Andy Murray returns to court willing to risk back injury for one final Wimbledon

Estimated read time 4 min read

Andy Murray says he is willing to take a risk with his body in order to play one more Wimbledon. A week after undergoing back surgery to remove a cyst, he practised on Saturday for about an hour and remains hopeful, if not totally positive, that he will be able to play some part in this year’s Championships.

That he was practising at all offers hope, but the next 48 hours will be crucial. If the 37-year-old is unable to play singles, he may still feel able to play doubles with his brother Jamie Murray for the first time in their careers, the pair having been given a wildcard by organisers. Whatever he decides, he is pushing his body to the limit, as he has done throughout his career.

“I need to be able to move properly, which I can’t yet, so let’s see in 48 hours or so,” said Murray, who had been told he could be out for at least six weeks after the operation, perhaps longer. “I don’t know, tough to know how it’s going to progress, really.

“Always when you get surgeries done, generally you get multiple opinions. I wasn’t told that it was going to be 10 days either, but … There are risks associated with what I’m trying to do and I’m willing to take that to try and play.”

This is meant to be Murray’s last Wimbledon, five years after he returned to the Tour, defying medical opinion after having a metal hip inserted in 2019, an operation that saved his career. Since then, he has made an incredible effort to remain competitive but has struggled to climb the rankings in the way he would have hoped. Finishing his career at the Olympics in Paris is the plan, but that all depends on whether his body can hold up long enough.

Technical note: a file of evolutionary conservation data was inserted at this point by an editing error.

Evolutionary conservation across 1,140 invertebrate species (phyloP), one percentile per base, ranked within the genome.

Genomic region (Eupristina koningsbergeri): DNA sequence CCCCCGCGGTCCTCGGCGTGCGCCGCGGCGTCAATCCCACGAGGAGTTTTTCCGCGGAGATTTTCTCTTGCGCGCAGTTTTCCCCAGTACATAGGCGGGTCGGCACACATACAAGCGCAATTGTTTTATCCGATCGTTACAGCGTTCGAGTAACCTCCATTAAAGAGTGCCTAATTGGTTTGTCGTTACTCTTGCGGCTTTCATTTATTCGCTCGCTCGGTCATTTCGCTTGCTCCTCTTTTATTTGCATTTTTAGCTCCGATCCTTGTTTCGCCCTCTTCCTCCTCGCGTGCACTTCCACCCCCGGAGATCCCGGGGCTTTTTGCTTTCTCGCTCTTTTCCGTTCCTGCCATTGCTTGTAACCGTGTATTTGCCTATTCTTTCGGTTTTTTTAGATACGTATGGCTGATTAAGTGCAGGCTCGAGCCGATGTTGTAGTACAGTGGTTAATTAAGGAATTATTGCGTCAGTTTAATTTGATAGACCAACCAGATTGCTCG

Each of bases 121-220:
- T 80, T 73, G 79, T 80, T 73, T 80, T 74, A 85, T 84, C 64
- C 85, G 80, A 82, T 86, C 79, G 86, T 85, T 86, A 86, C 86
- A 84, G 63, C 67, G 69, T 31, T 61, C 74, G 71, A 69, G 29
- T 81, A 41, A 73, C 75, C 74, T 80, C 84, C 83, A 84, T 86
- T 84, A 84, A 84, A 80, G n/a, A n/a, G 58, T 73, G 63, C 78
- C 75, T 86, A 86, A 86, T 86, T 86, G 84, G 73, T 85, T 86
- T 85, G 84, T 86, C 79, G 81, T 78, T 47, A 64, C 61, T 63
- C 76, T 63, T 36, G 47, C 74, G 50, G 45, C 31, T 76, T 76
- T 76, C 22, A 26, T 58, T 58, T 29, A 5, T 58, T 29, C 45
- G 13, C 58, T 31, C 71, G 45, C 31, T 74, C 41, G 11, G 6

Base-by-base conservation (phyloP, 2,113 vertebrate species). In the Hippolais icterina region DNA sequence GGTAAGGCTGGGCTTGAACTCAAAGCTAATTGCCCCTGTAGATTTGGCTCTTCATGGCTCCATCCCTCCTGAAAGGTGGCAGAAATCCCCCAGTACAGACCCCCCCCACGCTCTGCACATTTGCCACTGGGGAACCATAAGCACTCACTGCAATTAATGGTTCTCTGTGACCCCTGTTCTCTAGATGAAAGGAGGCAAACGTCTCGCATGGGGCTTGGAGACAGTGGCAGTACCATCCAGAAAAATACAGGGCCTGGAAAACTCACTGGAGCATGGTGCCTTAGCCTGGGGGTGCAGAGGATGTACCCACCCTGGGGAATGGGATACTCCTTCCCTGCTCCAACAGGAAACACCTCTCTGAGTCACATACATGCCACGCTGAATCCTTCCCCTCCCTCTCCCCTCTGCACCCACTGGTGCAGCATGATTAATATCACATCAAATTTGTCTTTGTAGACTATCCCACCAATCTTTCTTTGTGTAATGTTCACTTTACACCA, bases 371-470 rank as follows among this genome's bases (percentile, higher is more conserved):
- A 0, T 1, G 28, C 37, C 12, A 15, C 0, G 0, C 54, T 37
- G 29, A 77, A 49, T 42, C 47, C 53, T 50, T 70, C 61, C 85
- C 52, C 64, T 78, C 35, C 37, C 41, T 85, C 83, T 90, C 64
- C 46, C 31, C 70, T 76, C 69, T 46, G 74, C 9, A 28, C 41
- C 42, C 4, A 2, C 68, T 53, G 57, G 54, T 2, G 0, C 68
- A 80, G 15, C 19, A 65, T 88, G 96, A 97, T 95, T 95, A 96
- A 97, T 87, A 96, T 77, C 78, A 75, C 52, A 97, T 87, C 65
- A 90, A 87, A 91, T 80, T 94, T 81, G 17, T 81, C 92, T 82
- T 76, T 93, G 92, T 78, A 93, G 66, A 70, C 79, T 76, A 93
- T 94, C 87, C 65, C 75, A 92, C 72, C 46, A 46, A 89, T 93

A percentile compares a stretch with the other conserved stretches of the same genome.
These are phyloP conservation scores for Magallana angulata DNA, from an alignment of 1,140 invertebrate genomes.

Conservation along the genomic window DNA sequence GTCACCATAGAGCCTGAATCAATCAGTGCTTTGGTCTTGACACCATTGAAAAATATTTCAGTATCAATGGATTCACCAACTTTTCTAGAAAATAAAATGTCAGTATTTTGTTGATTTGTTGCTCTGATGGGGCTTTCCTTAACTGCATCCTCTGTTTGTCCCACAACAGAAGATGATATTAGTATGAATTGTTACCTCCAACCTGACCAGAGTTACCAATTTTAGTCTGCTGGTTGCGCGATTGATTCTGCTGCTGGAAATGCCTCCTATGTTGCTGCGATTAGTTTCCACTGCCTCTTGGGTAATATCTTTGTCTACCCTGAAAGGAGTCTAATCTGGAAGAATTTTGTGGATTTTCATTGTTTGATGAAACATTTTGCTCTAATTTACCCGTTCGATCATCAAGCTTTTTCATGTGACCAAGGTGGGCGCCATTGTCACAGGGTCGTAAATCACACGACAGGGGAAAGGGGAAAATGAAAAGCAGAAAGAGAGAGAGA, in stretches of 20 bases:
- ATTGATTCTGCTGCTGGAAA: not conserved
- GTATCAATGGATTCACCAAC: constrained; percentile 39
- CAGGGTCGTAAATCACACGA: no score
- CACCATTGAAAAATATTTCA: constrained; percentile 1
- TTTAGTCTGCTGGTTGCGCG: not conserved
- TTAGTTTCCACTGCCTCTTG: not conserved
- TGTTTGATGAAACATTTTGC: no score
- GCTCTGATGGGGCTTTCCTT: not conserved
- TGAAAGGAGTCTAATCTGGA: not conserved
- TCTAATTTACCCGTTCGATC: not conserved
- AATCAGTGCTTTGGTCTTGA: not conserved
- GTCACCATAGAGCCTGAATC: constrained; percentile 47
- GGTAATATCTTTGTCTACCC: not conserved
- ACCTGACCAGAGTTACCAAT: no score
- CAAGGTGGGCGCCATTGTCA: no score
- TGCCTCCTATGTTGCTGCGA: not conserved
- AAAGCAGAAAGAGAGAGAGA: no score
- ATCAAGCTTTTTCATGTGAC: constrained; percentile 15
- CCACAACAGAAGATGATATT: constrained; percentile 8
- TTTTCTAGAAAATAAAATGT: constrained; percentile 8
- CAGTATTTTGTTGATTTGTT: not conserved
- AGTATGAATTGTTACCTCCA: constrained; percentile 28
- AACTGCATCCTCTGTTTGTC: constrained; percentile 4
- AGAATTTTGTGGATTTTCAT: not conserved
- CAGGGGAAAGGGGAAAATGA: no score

Murray has been an example to all British players for almost two decades and there is a renewed sense of positivity around British tennis, with 19 home players in the singles draws, seven by right and 12 by virtue of wildcards, awarded in recognition of their efforts on Tour in the past 12 months.

skip past newsletter promotion

While Emma Raducanu’s recent form offers encouragement, that two of them – Jack Draper and Katie Boulter – are seeded for the first time is a real step forward. Draper, who beat Carlos Alcaraz at Queen’s last week, is No 28 in the men’s event while Boulter is No 32 in the women’s singles.

Draper is enjoying being the new leader, in rankings terms at least, having learned from players such as Murray in the past. Now he is feeding off the healthy rivalry with the chasing pack and sharing tips with the likes of Henry Searle, who won the boys’ title last year and received a wildcard for the main draw this year.

“I’ve been lucky to have Andy, Dan [Evans], Cam [Norrie] showing me the way since I was younger. Their professionalism, their discipline, the way they treated me when I was a young player coming up, the respect they gave me is sort of saying, all right, you’re on this journey now, this is how you do it.

“There’s a really good work ethic and camaraderie between the male players. Also on the female side, too, there’s lots of really good talent coming through. We all just want to play well and win matches and do the best we can.”

For Boulter, being seeded at a grand slam is a breakthrough. “It’s a moment for me to show the dedication I’ve put in these last few years,” she said. “That’s a little pat on the back for me and it’s a start but I also know that I’ve got a long way to go, I’m still starting first round. And I’ve got to beat the person in front of me, which is never easy.”


You May Also Like

More From Author